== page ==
As the current and future stewards of land restoration, youth need to act and speak up as advocates of land restoration.

By Marion Aluoch

Create more opportunities for decent meaningful work! Leverage technology! Incubate businesses! Involve youth in meaningful landscape restoration! For long-term sustainability, youth must own land! Sport, especially football, is a gateway to engaging youth! Remember that one strategy cannot fit all youth; different strategies must be developed for each group!

These are some of the key recommendations that emerged from a multi-country learning event led by Regreening Africa about empowering and mainstreaming youth in land restoration, which focused on what is required for youth to effectively run sustainable tree-based ventures as well as increasing their understanding of the many benefits and opportunities that trees and land provide.

Mark Kagwe, founder and managing director of NENDO, a digital service in Kenya, talked about technology and what we need to consider, noting that technology can be used to empower youth to engage in agribusiness and regreening initiatives. Sport is an excellent way to engage youth because they can combine learning and entertainment. However, he also stated that youth can use technology in a non-productive way, wasting their time and resources. But by building their capacity in internet use, they can use technology in meaningful ways.

He highlighted various platforms, explaining how to use them to reach out to young people and engage them in the restoration process.

Wowzi allows content creators to generate content; Wowzi advertises it and creates a market or business for them,’ he said by way of example. ‘There is also Jiji, which is creating dynamism in the value chain by providing a market for farmers’ products. WhatsApp has also revolutionized the way individuals share information, ideas, opportunities and sales with others.’

Other platforms include Facebook, where groups can be formed and market information shared. Blogs also enable content creators to document and share their work.

He also noted that businesses were also using other new technologies and innovations.

‘In Kenya, for example, there is M-Kopa, which sells solar kits and charges buyers on usage,’ he said. ‘Smartphone manufacturers have also taken notice and larger batteries are now available to optimize performance.’

Kagwe emphasised that when developing any digital intervention or engaging youth in technology, we must keep the following factors in mind: data, space and battery. To efficiently use data, young people must be engaged in meaningful ways; use lightweight applications that do not take up too much space; and use phones with longer battery life to maximize performance.

In Ghana, development of young people’s capacity includes training of trainers courses to empower them to engage with their communities. Bushfires are a common occurrence in Ghana, however, with training in skills such as fire management, young people can help sensitize communities to the dangers of bushfires.

‘Youth are very active and fast adopters of technology and they work better in groups, so understanding what they want and developing different strategies for different youth groups is critical,’ said Philip Atiim, senior programs officer for agriculture and coordinator for the Regreening Africa project with Catholic Relief Service Ghana.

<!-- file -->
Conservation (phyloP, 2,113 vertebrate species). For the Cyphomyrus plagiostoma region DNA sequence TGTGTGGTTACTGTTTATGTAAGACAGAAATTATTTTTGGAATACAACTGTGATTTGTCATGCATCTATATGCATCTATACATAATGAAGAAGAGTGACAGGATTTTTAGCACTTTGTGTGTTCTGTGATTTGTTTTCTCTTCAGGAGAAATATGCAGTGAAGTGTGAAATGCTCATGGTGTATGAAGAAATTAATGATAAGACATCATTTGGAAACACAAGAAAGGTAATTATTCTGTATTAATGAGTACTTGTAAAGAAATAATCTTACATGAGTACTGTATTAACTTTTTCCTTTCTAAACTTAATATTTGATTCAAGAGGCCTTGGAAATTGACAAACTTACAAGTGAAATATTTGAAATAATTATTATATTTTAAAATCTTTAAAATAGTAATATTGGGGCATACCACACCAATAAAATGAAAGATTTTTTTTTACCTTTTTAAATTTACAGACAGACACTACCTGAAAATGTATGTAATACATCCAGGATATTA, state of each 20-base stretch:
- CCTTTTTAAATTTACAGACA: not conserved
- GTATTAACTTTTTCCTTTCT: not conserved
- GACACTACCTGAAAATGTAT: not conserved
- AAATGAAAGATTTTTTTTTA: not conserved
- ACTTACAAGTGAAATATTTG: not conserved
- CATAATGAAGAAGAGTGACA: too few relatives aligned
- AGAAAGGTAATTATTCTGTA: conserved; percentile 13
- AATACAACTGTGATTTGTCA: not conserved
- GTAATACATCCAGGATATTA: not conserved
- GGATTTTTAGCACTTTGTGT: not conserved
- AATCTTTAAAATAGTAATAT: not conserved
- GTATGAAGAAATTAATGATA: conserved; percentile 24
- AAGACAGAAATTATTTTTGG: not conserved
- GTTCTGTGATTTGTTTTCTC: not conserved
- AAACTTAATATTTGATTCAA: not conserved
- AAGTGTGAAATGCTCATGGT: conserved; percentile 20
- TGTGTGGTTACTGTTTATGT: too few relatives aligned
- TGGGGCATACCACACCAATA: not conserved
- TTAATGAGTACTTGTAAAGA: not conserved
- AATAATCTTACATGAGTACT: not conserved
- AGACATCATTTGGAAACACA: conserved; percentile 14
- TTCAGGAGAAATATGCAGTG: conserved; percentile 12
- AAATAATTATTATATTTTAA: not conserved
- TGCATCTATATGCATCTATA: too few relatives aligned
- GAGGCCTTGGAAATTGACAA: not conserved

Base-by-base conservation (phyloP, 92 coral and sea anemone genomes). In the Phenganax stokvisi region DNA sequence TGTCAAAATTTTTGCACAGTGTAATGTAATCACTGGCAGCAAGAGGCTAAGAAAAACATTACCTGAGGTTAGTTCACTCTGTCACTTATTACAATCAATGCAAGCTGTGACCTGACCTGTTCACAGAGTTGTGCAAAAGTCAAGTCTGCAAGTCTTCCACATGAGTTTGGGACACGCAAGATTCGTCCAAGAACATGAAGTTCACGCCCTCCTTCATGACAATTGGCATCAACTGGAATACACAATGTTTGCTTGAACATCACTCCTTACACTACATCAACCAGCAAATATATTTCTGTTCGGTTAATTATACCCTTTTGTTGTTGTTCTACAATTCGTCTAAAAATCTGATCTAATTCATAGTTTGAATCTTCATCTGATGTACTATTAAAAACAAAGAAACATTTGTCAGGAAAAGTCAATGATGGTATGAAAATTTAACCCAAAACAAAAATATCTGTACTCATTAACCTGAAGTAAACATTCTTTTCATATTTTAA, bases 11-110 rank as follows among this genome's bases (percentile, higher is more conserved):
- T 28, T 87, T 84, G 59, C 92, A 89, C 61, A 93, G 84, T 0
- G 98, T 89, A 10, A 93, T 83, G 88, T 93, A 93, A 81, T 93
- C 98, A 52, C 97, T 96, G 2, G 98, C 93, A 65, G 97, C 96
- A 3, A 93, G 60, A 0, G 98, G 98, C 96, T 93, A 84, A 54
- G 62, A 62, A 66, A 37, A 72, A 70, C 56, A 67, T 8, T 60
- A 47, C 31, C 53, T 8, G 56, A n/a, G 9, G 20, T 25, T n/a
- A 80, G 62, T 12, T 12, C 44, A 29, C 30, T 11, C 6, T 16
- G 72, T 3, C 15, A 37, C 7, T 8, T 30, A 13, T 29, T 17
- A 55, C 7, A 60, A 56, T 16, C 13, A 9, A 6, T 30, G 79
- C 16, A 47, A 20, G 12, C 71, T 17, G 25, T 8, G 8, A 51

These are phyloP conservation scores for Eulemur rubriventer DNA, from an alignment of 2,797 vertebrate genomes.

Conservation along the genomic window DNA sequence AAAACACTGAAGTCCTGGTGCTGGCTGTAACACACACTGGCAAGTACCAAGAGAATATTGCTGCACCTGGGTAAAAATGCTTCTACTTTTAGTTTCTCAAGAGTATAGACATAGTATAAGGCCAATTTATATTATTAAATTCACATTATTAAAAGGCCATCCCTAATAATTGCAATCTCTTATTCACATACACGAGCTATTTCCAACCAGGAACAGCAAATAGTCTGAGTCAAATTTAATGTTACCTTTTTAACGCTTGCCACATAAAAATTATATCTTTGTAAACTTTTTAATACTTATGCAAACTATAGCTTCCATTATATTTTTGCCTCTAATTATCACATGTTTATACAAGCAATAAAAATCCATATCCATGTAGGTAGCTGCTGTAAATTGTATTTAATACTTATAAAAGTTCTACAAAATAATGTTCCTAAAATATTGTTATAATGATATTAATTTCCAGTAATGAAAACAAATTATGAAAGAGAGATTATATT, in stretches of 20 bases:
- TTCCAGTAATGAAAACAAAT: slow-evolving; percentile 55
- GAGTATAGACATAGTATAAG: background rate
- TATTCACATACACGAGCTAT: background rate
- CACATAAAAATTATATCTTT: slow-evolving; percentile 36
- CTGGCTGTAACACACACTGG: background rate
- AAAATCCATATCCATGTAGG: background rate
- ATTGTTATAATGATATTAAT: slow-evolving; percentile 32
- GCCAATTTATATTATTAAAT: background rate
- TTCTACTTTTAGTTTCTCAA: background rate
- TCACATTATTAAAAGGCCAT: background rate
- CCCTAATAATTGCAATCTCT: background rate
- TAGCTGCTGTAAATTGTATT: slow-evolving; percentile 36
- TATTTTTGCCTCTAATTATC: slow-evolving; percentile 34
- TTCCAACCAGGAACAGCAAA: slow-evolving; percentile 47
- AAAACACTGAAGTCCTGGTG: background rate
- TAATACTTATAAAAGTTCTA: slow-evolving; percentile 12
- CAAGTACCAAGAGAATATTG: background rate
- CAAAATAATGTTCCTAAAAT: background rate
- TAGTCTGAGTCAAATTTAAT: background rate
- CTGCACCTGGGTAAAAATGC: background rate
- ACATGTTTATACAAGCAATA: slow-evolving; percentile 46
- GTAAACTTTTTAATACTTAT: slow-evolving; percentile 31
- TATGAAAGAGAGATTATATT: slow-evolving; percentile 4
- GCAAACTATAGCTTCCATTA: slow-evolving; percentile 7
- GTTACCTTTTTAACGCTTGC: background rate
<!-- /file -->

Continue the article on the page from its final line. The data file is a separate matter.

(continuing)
Milton Oboke, co-founder and executive director of One Vision Kenya, expressed similar sentiments. He emphasized the importance of equipping youth with relevant skills through peer learning and empowerment.

‘We need to build youth capacity through training, extension services and agriculture to help tackle the problem of food insecurity,’ he said. ‘The youth must also own land to avoid conflicts of interest in utilization as some of them lease land, which is unsustainable. Peer-to-peer learning is also important as they visit each other to share experiences.’

In Cameroon, youth are involved in land restoration in a variety of ways, including movement building, mentoring and empowering other young people for climate decisions.

‘Involving youth in environmental conservation through school clubs, micro-enterprise programs and being in networks has aided in the completion of many restoration activities,’ said Ewi Lamma, an environmental and climate justice advocate. ‘These activities give them exposure, allow for knowledge sharing, and raise their status and standing in the community.’

It is evident that youth are involved in a variety of ways but how can their contributions to land restoration be measured? Mawa Karambiri, Sahel policy and technical engagement specialist, suggested ways to track youth engagement.

‘We need to assess youth engagement and expectations using quantitative and qualitative data collected by youth,’ said Karambiri. ‘There is a need to evaluate the nature of the activities used to engage youth, as well as the resources and outcomes. This information is gathered by the staff’s organization to ensure information triangulation through various services. Finally, we need to evaluate the level of support and commitment to youth engagement and development. This information is gathered by the community’s available social structures to contextualize the youth engagement process and outcomes.’

As the current and future stewards of land restoration, youth need to act and speak up as advocates of land restoration. As a result, it is critical to engage them in meaningful ways, to explore fresh and inventive ideas, and to keep the conversation going.

Watch: Empowering and mainstreaming youth in land restoration webinar


This story was produced with the financial support of the European Union. Its contents are the sole responsibility of Regreening Africa and do not necessarily reflect the views of the European Union.